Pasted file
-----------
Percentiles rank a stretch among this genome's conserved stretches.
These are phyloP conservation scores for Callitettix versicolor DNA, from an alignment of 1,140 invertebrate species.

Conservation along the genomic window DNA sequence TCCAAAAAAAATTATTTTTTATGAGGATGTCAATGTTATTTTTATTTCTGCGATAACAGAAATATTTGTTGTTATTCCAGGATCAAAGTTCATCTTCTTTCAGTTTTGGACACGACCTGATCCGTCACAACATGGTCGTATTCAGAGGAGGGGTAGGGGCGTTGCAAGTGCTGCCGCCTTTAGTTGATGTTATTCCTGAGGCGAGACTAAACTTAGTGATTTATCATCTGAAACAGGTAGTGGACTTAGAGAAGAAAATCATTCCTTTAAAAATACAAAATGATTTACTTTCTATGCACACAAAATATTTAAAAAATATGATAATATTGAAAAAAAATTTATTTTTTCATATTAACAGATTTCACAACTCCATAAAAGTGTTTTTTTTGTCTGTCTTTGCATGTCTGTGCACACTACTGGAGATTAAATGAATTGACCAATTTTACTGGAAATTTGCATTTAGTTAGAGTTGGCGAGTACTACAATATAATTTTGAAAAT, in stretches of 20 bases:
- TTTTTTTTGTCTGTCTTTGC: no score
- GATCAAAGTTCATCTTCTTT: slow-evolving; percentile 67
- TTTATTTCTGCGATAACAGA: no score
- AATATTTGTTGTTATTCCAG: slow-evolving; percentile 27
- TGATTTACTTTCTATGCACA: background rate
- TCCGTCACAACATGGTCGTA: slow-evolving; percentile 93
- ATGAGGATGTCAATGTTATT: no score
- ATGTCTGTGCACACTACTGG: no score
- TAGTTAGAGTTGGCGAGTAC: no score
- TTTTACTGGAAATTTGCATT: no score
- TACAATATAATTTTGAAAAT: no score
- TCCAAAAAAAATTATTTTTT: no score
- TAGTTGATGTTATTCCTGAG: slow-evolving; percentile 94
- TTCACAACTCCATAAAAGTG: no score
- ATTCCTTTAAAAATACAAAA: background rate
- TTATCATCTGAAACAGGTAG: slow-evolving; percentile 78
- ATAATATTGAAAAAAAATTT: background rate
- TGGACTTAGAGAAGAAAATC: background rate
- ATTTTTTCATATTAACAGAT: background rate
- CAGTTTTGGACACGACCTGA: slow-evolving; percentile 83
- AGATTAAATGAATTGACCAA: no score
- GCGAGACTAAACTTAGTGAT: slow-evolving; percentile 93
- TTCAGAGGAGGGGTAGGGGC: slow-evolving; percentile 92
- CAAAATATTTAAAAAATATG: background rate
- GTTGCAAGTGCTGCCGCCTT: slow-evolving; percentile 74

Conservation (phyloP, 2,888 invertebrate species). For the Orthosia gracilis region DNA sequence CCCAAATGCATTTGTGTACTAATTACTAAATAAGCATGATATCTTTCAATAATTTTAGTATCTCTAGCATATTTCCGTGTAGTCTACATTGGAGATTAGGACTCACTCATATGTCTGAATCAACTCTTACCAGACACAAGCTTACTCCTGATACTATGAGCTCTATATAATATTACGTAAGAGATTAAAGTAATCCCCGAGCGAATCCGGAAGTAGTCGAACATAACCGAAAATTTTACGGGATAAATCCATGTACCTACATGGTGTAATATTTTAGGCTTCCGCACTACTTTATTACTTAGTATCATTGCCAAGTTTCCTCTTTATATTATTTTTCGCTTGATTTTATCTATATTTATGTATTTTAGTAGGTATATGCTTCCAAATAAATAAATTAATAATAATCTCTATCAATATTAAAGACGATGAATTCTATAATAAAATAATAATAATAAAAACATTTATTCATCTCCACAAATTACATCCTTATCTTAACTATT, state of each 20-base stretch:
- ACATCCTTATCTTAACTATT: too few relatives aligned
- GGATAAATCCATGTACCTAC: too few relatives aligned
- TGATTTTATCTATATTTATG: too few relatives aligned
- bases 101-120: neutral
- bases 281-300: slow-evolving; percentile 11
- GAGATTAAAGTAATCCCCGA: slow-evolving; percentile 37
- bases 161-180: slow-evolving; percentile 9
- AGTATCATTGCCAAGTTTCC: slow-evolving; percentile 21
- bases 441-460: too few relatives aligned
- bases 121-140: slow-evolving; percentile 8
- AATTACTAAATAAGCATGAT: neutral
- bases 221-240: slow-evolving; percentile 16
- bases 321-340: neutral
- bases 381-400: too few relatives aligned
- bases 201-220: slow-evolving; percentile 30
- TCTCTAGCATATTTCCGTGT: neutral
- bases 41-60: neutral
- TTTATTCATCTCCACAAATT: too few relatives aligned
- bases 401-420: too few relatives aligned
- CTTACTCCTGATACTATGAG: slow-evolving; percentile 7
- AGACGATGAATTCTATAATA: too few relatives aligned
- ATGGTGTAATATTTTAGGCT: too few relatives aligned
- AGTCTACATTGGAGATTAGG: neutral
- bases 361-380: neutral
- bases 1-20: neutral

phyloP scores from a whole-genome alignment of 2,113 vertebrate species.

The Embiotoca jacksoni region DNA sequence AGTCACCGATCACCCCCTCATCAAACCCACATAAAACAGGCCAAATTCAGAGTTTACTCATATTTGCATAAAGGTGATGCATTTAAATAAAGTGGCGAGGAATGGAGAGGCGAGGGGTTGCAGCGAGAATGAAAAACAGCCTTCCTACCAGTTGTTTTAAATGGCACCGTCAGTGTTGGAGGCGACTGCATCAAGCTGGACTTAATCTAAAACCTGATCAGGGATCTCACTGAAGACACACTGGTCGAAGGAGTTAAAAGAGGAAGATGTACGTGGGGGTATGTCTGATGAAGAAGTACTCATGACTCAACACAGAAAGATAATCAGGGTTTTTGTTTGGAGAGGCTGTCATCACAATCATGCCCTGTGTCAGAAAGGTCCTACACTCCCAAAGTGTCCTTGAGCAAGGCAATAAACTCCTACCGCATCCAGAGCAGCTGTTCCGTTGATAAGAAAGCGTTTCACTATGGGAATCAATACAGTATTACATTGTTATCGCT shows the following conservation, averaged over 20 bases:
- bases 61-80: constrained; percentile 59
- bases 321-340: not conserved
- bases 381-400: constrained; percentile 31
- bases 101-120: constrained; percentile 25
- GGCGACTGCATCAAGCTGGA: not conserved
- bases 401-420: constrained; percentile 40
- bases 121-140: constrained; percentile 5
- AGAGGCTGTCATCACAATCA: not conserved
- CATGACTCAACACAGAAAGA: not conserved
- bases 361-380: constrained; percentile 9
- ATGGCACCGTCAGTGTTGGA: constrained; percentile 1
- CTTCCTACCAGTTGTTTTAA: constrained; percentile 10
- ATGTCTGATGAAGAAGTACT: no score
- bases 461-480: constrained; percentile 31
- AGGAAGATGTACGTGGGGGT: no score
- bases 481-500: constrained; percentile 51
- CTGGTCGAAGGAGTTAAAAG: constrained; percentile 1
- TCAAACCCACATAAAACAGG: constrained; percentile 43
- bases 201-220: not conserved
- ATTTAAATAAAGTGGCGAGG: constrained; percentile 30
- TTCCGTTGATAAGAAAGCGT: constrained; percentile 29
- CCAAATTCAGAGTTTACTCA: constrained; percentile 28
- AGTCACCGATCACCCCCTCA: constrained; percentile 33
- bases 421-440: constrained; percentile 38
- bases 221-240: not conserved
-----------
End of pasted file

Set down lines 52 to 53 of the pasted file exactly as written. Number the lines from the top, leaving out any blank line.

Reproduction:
- AGTCTACATTGGAGATTAGG: neutral
- bases 361-380: neutral